Science
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submitted by Adey_1976 3 hours ago (via onlinemarketingscoops.com)
You’d heard about this parent from other teachers.That this parent was a handful. Rude. Combative. Aggressive. Even litigious. In response, you worry, if just a little. You have enough to deal with, and butting heads with an angry parent–especially one angry just because–doesn’t sound like fun. You don’t get paid enough for that hot mess.So you keep calm and hope to ride the year out. Maybe they won’t call. Maybe they’ll skip parent-teacher conferences. You’ve even considered grading their child a little easier just to avoid the hassle of it all.We’ve all been there. Nothing can solve this problem, but there are ways to take the edge off so that you can open up the lines of communication and deal with the parent on equal terms so that they’re child has the best chance for success.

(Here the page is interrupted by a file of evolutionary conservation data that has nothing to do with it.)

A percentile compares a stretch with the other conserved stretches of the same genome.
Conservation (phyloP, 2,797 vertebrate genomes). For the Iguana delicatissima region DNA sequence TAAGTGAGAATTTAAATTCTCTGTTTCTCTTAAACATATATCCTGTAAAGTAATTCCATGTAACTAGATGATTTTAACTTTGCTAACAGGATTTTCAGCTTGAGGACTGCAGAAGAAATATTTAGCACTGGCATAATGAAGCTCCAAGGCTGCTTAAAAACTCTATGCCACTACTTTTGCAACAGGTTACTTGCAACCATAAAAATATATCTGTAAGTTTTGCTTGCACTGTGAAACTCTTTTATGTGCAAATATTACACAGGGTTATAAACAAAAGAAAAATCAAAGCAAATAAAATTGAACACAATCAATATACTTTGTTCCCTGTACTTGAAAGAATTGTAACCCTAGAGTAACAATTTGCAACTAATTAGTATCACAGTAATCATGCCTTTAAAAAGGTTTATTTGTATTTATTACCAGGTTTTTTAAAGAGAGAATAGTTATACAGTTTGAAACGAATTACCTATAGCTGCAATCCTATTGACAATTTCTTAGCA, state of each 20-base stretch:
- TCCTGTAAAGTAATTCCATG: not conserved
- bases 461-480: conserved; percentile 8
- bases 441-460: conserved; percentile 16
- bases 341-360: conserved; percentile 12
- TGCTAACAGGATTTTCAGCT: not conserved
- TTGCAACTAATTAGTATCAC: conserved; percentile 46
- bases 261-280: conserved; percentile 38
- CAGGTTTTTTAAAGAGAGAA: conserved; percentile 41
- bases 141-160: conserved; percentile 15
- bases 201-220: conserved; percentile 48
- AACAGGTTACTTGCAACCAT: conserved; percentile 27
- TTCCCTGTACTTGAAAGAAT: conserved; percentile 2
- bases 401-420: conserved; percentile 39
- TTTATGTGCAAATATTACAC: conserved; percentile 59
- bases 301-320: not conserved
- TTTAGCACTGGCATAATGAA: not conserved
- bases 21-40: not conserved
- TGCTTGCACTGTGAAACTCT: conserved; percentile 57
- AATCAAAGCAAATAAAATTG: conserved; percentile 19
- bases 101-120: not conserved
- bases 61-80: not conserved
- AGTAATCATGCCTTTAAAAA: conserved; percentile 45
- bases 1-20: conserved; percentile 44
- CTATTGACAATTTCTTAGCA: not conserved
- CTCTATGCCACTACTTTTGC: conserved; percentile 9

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submitted by alecia88 9 hours ago (via onlinemarketingscoops.com)
Wherever we are, we’d all like to think our classrooms are “intellectually active” places. Progressive learning (like our 21st Century Model, for example) environments. Highly-effective and conducive to student-centered learning.But what does that mean?The reality is, there is no single answer because teaching and learning are awkward to consider as single events or individual “things.” This is all a bunch of rhetoric until we put on our white coats and study it under a microscope, at which point abstractions like curiosity, authenticity, self-knowledge, and affection will be hard to pin down.So we put together one take on the characteristics of a highly effective classroom. They can act as a kind of criteria to measure your own against–see if you notice a pattern.


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